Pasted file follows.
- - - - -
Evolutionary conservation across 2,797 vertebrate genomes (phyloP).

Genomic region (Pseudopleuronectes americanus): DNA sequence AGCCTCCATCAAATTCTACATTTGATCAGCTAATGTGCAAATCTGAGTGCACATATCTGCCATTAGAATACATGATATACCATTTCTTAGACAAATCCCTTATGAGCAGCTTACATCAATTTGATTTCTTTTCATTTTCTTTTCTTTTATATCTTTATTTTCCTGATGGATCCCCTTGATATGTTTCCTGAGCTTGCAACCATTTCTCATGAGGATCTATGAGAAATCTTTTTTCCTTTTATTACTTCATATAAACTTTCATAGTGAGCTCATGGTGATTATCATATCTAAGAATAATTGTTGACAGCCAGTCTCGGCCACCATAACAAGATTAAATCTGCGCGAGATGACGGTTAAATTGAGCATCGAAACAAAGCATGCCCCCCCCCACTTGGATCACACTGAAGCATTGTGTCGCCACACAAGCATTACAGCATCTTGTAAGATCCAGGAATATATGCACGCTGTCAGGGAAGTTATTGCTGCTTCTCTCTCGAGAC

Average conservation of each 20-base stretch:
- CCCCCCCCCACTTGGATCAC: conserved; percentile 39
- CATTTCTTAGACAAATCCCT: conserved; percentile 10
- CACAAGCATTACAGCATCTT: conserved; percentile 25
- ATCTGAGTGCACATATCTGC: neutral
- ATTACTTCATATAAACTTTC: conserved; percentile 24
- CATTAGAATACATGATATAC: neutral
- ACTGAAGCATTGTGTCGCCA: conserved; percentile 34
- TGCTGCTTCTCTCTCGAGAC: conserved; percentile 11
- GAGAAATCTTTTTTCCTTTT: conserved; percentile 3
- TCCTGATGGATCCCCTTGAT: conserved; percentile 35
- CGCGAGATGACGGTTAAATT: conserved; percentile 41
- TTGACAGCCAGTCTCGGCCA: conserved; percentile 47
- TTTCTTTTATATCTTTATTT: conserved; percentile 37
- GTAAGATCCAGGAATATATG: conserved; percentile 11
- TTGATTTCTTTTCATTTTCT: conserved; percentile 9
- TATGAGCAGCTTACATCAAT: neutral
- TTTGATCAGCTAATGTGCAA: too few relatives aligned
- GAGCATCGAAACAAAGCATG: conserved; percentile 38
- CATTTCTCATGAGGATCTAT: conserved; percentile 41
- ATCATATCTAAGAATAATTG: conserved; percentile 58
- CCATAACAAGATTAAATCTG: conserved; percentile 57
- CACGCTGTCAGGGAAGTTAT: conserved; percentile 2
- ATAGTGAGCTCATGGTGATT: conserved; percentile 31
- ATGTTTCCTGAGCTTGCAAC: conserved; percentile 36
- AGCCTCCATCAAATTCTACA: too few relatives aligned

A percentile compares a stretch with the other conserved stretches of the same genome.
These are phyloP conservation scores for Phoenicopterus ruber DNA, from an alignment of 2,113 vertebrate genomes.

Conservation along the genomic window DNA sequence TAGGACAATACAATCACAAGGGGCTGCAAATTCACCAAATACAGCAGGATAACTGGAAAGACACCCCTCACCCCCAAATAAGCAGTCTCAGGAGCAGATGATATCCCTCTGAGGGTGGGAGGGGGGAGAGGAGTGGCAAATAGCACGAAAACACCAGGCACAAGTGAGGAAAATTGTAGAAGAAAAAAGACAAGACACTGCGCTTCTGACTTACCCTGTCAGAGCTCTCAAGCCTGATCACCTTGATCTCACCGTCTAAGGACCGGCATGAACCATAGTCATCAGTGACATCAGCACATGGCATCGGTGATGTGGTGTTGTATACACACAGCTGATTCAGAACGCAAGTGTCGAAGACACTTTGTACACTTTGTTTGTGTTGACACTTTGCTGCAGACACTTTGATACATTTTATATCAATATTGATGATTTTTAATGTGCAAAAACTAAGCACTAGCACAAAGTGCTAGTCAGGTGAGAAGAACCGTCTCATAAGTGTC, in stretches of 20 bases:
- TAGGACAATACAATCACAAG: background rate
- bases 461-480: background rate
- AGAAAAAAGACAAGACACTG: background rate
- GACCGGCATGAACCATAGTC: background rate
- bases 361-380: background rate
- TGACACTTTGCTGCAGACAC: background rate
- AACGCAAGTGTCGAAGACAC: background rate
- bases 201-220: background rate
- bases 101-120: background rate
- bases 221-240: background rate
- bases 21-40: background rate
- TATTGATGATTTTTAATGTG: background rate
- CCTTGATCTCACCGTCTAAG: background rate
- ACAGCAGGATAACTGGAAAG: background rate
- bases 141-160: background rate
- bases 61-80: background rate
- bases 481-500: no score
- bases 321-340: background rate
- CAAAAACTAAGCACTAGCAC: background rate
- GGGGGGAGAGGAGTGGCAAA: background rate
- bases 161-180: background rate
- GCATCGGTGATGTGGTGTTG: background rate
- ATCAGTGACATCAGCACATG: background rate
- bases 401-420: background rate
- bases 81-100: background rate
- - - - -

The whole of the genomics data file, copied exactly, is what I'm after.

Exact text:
Evolutionary conservation across 2,797 vertebrate genomes (phyloP).

Genomic region (Pseudopleuronectes americanus): DNA sequence AGCCTCCATCAAATTCTACATTTGATCAGCTAATGTGCAAATCTGAGTGCACATATCTGCCATTAGAATACATGATATACCATTTCTTAGACAAATCCCTTATGAGCAGCTTACATCAATTTGATTTCTTTTCATTTTCTTTTCTTTTATATCTTTATTTTCCTGATGGATCCCCTTGATATGTTTCCTGAGCTTGCAACCATTTCTCATGAGGATCTATGAGAAATCTTTTTTCCTTTTATTACTTCATATAAACTTTCATAGTGAGCTCATGGTGATTATCATATCTAAGAATAATTGTTGACAGCCAGTCTCGGCCACCATAACAAGATTAAATCTGCGCGAGATGACGGTTAAATTGAGCATCGAAACAAAGCATGCCCCCCCCCACTTGGATCACACTGAAGCATTGTGTCGCCACACAAGCATTACAGCATCTTGTAAGATCCAGGAATATATGCACGCTGTCAGGGAAGTTATTGCTGCTTCTCTCTCGAGAC

Average conservation of each 20-base stretch:
- CCCCCCCCCACTTGGATCAC: conserved; percentile 39
- CATTTCTTAGACAAATCCCT: conserved; percentile 10
- CACAAGCATTACAGCATCTT: conserved; percentile 25
- ATCTGAGTGCACATATCTGC: neutral
- ATTACTTCATATAAACTTTC: conserved; percentile 24
- CATTAGAATACATGATATAC: neutral
- ACTGAAGCATTGTGTCGCCA: conserved; percentile 34
- TGCTGCTTCTCTCTCGAGAC: conserved; percentile 11
- GAGAAATCTTTTTTCCTTTT: conserved; percentile 3
- TCCTGATGGATCCCCTTGAT: conserved; percentile 35
- CGCGAGATGACGGTTAAATT: conserved; percentile 41
- TTGACAGCCAGTCTCGGCCA: conserved; percentile 47
- TTTCTTTTATATCTTTATTT: conserved; percentile 37
- GTAAGATCCAGGAATATATG: conserved; percentile 11
- TTGATTTCTTTTCATTTTCT: conserved; percentile 9
- TATGAGCAGCTTACATCAAT: neutral
- TTTGATCAGCTAATGTGCAA: too few relatives aligned
- GAGCATCGAAACAAAGCATG: conserved; percentile 38
- CATTTCTCATGAGGATCTAT: conserved; percentile 41
- ATCATATCTAAGAATAATTG: conserved; percentile 58
- CCATAACAAGATTAAATCTG: conserved; percentile 57
- CACGCTGTCAGGGAAGTTAT: conserved; percentile 2
- ATAGTGAGCTCATGGTGATT: conserved; percentile 31
- ATGTTTCCTGAGCTTGCAAC: conserved; percentile 36
- AGCCTCCATCAAATTCTACA: too few relatives aligned

A percentile compares a stretch with the other conserved stretches of the same genome.
These are phyloP conservation scores for Phoenicopterus ruber DNA, from an alignment of 2,113 vertebrate genomes.

Conservation along the genomic window DNA sequence TAGGACAATACAATCACAAGGGGCTGCAAATTCACCAAATACAGCAGGATAACTGGAAAGACACCCCTCACCCCCAAATAAGCAGTCTCAGGAGCAGATGATATCCCTCTGAGGGTGGGAGGGGGGAGAGGAGTGGCAAATAGCACGAAAACACCAGGCACAAGTGAGGAAAATTGTAGAAGAAAAAAGACAAGACACTGCGCTTCTGACTTACCCTGTCAGAGCTCTCAAGCCTGATCACCTTGATCTCACCGTCTAAGGACCGGCATGAACCATAGTCATCAGTGACATCAGCACATGGCATCGGTGATGTGGTGTTGTATACACACAGCTGATTCAGAACGCAAGTGTCGAAGACACTTTGTACACTTTGTTTGTGTTGACACTTTGCTGCAGACACTTTGATACATTTTATATCAATATTGATGATTTTTAATGTGCAAAAACTAAGCACTAGCACAAAGTGCTAGTCAGGTGAGAAGAACCGTCTCATAAGTGTC, in stretches of 20 bases:
- TAGGACAATACAATCACAAG: background rate
- bases 461-480: background rate
- AGAAAAAAGACAAGACACTG: background rate
- GACCGGCATGAACCATAGTC: background rate
- bases 361-380: background rate
- TGACACTTTGCTGCAGACAC: background rate
- AACGCAAGTGTCGAAGACAC: background rate
- bases 201-220: background rate
- bases 101-120: background rate
- bases 221-240: background rate
- bases 21-40: background rate
- TATTGATGATTTTTAATGTG: background rate
- CCTTGATCTCACCGTCTAAG: background rate
- ACAGCAGGATAACTGGAAAG: background rate
- bases 141-160: background rate
- bases 61-80: background rate
- bases 481-500: no score
- bases 321-340: background rate
- CAAAAACTAAGCACTAGCAC: background rate
- GGGGGGAGAGGAGTGGCAAA: background rate
- bases 161-180: background rate
- GCATCGGTGATGTGGTGTTG: background rate
- ATCAGTGACATCAGCACATG: background rate
- bases 401-420: background rate
- bases 81-100: background rate